In the search of Holy Grail
I am currently in my fourth month on Anthemis’ fellowship programme and it feels like almost daily somebody asks: “so, what does it mean to be a fellow?” My answer continues to evolve as my fellowship progresses. When I started the programme, I was 100% focused on one specific idea, which had formed in my many years of consulting for banks. It was an idea which simply did not want to leave me. The fellowship was the perfect opportunity to focus on it, dig deeper, define the problem and its borders, refine the questions and, ultimately, get even closer to seeing a solution. What surprised me though was the process I went through, the unfolding of perspectives when one allows themselves the time and the openness to explore way beyond where the answers are expected to lay.
As I write this article, it is the week of Finovate in London. For the past five years I’ve attended this event religiously. I remember the excitement and awe I had watching the fast paced presentations the first time. “Surely this is the direction” I told myself. Surely, I continued, this is how doing banking would look like in five years. Five years have passed and banking does not look like this at all, at least not in UK.
Last week I’ve attended the Domain Driven Design Europe conference in Amsterdam, which could not have been more different from Finovate in content, rhythm, style, concerns. There were no demos even if the attendees probably built a big chunk of the software any one of us uses today. By comparison with any Fintech event I typically attend, the approach was almost philosophical. Creators of trends, ideas and ways of working in software engineering shared with younger generations their views of doing things better. Eric Evans encouraged us to think about time not in an additive way but as a game board where one moves forward but not always with the same velocity. Rebecca Wirfs-Brock gently took us on a journey through engineering heuristics discussing the properties of “things which have life” and how this applies to software. I could write much more on the Domain Driven Design (DDD) approach, which encourages engineers to really understand the domain they do development for e.g. banking and to go even further and be a “modern polymath” if one can walk the path.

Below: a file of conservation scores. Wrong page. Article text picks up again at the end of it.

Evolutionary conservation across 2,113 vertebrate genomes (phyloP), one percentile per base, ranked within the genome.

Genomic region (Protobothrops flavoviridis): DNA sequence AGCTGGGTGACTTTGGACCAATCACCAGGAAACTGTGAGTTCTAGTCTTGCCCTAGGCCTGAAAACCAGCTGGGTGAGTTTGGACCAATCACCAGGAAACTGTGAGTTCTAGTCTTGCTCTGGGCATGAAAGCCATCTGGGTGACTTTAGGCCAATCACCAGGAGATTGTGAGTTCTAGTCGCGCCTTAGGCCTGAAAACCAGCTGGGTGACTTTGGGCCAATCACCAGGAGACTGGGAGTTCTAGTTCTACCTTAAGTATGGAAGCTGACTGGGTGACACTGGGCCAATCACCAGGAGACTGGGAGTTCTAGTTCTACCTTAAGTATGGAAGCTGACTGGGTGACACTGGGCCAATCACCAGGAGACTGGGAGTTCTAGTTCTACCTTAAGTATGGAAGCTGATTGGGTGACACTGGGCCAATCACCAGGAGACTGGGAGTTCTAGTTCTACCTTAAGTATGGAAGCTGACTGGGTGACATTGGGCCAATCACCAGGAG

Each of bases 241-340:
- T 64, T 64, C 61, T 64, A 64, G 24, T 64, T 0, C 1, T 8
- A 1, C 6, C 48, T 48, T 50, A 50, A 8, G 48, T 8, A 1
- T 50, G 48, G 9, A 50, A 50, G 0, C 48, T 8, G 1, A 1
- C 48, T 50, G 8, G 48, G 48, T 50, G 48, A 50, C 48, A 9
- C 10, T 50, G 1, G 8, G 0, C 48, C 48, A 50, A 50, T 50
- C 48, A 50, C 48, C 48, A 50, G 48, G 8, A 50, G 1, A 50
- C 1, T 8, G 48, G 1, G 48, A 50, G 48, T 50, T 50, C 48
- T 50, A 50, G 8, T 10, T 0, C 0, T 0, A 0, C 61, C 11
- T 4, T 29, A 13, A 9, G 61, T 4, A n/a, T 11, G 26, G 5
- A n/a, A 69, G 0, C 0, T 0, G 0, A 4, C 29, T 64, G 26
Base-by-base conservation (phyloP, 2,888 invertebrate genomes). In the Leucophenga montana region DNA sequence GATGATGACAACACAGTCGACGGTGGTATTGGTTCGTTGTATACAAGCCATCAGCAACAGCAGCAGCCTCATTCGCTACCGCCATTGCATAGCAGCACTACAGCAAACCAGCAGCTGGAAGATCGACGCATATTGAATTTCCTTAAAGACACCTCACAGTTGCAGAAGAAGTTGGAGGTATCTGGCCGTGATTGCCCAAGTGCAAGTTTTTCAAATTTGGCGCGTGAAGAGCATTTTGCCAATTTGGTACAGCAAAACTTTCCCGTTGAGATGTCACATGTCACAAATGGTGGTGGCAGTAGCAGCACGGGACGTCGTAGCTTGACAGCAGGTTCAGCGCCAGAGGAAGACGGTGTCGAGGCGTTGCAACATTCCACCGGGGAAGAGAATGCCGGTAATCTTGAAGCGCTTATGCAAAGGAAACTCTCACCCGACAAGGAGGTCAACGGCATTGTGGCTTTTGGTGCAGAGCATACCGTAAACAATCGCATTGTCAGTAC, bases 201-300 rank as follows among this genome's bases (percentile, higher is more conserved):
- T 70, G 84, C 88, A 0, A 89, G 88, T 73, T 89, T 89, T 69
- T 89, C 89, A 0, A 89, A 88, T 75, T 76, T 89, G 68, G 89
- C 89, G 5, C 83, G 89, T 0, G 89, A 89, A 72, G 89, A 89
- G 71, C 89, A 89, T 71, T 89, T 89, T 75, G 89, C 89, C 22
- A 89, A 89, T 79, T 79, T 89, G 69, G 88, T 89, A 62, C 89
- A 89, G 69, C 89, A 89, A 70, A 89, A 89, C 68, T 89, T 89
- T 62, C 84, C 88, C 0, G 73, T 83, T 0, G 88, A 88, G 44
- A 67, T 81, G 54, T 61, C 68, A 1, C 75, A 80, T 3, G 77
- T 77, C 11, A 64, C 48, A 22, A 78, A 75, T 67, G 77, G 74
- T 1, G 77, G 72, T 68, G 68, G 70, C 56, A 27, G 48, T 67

This post is not about DDD though. It was rather brought about by being exposed through these events to a quick succession of contrasting approaches of solving problems in the world of FinTech. Banks, start-ups, software engineers, “fellows” like me who take time to think about this, don’t we all want to “solve problems”? Why though, I ask myself, have we not been very successful yet?
My feeling is that these communities rarely cross each other’s borders. There is a small number of bankers that have a strong understanding of the industry’s start-up market, trends and ways of working. There are still too few Fintech innovators who worked in a bank or in anything else than “digital”. There is even less cross-over between front-office and back-office in a bank. Between business and IT there is a chasm crossed only by consultants for which banks are charged hefty fees.